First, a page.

Economic Data Tracker –
Blowout January jobs data

Economic Data Tracker

February 3, 2023

Our weekly view on the economy including rationale on GDP, jobs report, and Fed policy decisions. Download the entire weekly edition to view timely charts and data providing a comprehensive picture of how incoming economic data affects our economic outlook.

Trend watch and what’s new this week

Our concern about rail freight volumes, which are the lifeblood of the economy, was tempered by a 28.1% rebounded in January to a three-month high. However, it remains well-below the 2022 trend.

Meanwhile, most of the remained activity-based data (slides 5 and 6) is firmer than compared to 2022. Dining reservations nationwide continue to run about 15 percentage points higher than in 2022. But frigid temperatures and ice storms caused a wave of flight cancellations and soft hotel occupancy in certain parts of the U.S. 

Also, the back-to-office index broke 50.4 (pre-pandemic indexed to 100) for the first time since the pandemic, which is a positive sign.

Job growth surges in January, but wages continued cooling

U.S. payrolls in January jumped by 517,000, more than double the consensus of 188,000 and the largest monthly rise in six months. Upward revisions to the prior two months added 71,000 more jobs. Meanwhile, the unemployment rate drifted down to 3.4% in January from 3.5% in December. That is the lowest level for the current cycle and the lowest since May 1969. Both are on slide 7.

On slide 8, the annual pace of average hourly earnings cooled to a 17-month low, though it remains well-above the pre-pandemic rate. The monthly pace for rank & file workers (officially known as production & nonsupervisory employees) also cooled in January on both a month-over-month (up 0.2%) and year-over-year basis (up 5.1%). The month-over-month pace was coolest in 27-months.

Manufacturing contracted for third straight month

Two separate gauges showed continued weakness with manufacturing. Institute for Supply Management (ISM) Manufacturing Index fell to a reading of 47.4 in January from 48.4 in December; a reading below 50 signifies a decrease in manufacturing activity for the month (slide 9). The prices paid component ticked higher, though remained under 50, meaning prices stabilized compared to December but were dramatically lower than a year ago. Similarly, the final January reading of S&P Global’s U.S. Manufacturing Index also contracted for the third month in row.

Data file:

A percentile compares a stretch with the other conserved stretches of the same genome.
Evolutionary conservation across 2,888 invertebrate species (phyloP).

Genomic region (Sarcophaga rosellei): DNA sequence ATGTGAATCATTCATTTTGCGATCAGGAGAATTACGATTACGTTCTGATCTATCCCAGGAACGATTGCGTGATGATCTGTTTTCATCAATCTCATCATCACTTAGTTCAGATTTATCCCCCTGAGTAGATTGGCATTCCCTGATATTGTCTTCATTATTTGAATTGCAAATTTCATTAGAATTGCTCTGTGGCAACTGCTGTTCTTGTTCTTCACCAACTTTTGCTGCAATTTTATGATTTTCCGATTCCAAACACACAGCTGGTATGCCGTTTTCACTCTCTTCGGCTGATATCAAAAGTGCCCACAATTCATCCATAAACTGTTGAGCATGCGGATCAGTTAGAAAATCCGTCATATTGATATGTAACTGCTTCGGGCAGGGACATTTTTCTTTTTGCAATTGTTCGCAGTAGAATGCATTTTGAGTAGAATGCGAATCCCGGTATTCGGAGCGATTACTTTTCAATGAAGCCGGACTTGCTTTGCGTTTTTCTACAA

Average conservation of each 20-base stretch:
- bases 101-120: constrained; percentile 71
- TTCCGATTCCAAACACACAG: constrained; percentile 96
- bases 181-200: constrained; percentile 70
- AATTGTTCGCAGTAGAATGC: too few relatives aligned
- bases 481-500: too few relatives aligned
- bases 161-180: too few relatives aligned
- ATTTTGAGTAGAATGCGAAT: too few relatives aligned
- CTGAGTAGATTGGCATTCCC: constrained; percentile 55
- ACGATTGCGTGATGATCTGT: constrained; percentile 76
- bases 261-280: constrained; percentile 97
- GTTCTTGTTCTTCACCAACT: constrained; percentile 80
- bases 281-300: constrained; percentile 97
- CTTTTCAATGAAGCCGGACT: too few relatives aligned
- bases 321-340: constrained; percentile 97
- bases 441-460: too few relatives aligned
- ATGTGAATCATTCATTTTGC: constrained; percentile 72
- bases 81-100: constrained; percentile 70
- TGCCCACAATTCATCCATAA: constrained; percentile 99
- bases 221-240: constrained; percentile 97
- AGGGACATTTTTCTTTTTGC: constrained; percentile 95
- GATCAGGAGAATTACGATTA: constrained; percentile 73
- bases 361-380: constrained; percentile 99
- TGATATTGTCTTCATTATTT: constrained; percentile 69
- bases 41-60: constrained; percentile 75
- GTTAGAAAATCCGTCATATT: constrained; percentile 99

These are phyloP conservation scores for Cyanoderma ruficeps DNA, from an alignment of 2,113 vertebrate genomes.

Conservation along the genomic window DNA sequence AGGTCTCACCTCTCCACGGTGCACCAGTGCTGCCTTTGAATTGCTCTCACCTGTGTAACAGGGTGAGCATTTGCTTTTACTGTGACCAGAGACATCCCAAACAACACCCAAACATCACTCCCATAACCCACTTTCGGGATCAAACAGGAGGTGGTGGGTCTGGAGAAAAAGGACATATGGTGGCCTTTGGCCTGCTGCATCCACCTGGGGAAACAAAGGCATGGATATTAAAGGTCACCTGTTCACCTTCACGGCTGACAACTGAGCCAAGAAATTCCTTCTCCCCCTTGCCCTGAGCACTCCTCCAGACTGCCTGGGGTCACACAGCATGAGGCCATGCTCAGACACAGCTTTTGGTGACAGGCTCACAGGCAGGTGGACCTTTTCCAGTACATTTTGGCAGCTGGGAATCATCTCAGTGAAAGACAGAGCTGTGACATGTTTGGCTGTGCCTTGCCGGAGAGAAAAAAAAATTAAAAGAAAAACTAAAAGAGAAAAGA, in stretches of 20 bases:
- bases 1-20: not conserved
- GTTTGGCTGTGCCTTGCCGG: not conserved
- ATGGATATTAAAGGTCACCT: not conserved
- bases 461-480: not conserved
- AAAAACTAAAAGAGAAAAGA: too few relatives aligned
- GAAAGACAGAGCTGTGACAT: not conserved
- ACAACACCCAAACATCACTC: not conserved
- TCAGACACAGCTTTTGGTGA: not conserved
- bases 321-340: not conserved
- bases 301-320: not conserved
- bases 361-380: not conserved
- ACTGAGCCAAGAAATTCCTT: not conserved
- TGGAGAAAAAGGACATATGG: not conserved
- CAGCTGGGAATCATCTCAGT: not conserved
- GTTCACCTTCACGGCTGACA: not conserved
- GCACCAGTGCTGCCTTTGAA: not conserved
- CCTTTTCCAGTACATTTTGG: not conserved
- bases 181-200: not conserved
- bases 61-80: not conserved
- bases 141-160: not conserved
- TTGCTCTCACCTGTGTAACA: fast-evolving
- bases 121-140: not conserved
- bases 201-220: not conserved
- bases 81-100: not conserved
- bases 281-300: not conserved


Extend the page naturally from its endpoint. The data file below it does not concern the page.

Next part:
Services indices mixed

On slide 10, the Institute for Supply Management (ISM) Services Index rebounded to a reading of 55.2 in January, expanding once again after contracting in December (49.2). The price paid component continued its sharp decline, down for the eighth time in nine months (May through January).

Meanwhile, the final January reading of S&P Global’s U.S. Services Index edged upward to 46.7, but still contracted for the seventh straight month.

Our take

The January jobs report was more data reinforcing the notion that the labor market is cooling but solid. The January headline job gains appear to be impacted by the seasonal adjustment, though after digging a little deeper, it’s not as distorted as it might appear.

Furthermore, the improvement jives with several other reports; most notably, weekly initial jobless claims, which have trended down in recent weeks and are hovering near the lowest level since 1968. Also, the so-called quit rate – or the percentage of employees voluntarily quitting – has bumped higher in the past few months after peaking in late 2021. Despite recent headlines about job cuts, these reports suggest that many of these workers are finding other jobs, skipping the unemployment line at least for now.

This report – though backward looking – also supports our view that the U.S. economy is stronger than many are giving it credit. Again, not as strong as it was in 2021, but not so weak as to see companies dumping workers in big numbers. As we’ve repeatedly mentioned, there appears to be an increasing trend of firms using attrition – so-called “hiring freezes” – ratcheting back on hiring plans, particularly large companies.

That was also coupled with the biggest two-month gain in part-time workers, 1.2 million in December and January, since the reopening months of 2020 after holding steady for roughly a year. Additionally, supplemental data, including the Atlanta Federal Reserve’s wage growth tracker and the Employment Cost Index, corroborate that wages are cooling. 

In terms of the implications, we believe the Fed will stay the course, having just stepped down the size of hikes to 0.25% this week. The bulk of the Fed’s rate hikes, which took overnight rates up to 4.75%, are now behind us.

Market expectations, which currently anticipate rates peaking near 5.0% in mid-2023 then falling to 4.5% by year-end, are offsides in our view. We remain cognizant of the elevated upside risk to the Fed taking the Fed funds target above 5% during this cycle. Nonetheless, while there is a healthy debate as to how high the Fed hikes rates during this cycle, rate cuts in 2023 are becoming less likely.

Similarly, the rebound in the ISM Services Index is notable, particularly since services account for the largest portion of the U.S. economy.

To clarify, while the chances of soft landing have increased, a recession in the coming 12 months remains our base case. That said, the chances for “no landing” are growing. 

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